By David B. Kopel David B. Kopel
Automatic Gunfire Prevention Act. S. 1916
On the terrible late evening of Oct. 1, a Twitter user provided
a video showing the hotel tower and the crowd. To me, the audio
sounded like automatic gunfire. There is still much that we do not
know about the crime. We do know that the criminal used “bump
stocks” that allowed him to fire his ordinary semi-automatic
guns as fast as a full automatic.
Under current federal law, the laws for automatics
(“machine guns”) are very stringent. In District of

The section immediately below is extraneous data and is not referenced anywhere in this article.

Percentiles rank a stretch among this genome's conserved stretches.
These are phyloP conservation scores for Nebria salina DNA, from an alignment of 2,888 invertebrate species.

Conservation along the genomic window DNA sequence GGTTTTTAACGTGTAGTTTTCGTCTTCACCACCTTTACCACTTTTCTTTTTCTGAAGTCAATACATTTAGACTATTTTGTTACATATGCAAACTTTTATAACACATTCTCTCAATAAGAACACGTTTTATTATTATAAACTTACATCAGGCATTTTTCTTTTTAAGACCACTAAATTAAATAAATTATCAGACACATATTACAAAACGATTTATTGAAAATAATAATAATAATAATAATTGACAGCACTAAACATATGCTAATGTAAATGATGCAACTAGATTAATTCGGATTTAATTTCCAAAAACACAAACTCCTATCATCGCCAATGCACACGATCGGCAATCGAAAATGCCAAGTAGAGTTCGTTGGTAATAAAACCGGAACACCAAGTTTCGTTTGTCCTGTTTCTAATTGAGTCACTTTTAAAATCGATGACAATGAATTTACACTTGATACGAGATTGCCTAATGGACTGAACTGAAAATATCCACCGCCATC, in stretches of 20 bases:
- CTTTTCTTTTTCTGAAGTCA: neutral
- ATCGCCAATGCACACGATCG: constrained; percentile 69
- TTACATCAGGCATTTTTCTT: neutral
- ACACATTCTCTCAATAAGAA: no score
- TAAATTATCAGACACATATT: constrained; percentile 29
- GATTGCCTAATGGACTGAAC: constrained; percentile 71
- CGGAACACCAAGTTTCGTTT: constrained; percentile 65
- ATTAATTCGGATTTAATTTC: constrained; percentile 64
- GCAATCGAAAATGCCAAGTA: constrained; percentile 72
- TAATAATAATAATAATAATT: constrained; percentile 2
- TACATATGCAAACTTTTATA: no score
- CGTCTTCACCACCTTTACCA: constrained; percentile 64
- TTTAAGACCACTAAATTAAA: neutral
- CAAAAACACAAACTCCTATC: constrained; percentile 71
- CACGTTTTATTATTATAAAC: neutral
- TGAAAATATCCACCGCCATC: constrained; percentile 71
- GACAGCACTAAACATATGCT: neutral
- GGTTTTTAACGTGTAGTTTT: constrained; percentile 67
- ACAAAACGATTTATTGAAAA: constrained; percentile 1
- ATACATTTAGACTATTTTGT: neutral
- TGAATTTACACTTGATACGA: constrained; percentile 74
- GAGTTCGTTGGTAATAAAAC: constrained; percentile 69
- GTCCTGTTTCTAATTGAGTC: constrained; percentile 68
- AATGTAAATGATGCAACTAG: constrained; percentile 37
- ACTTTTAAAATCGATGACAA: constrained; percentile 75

Columbia v. Heller, the Supreme Court suggested that
such guns are not protected by the Second Amendment.1 If
a device makes an ordinary gun capable of sustained automatic fire,
then it should be regulated similarly to an automatic itself.
Under the 1934 National Firearms Act, many devices that make a
normal firearm fire like a full automatic are already highly
regulated. Based on the wording of the statute, ATF correctly ruled
bump stocks are not within the scope of the present
statute.2 Congress, not the ATF, has the authority to
change the law.
Source:: Cato Institute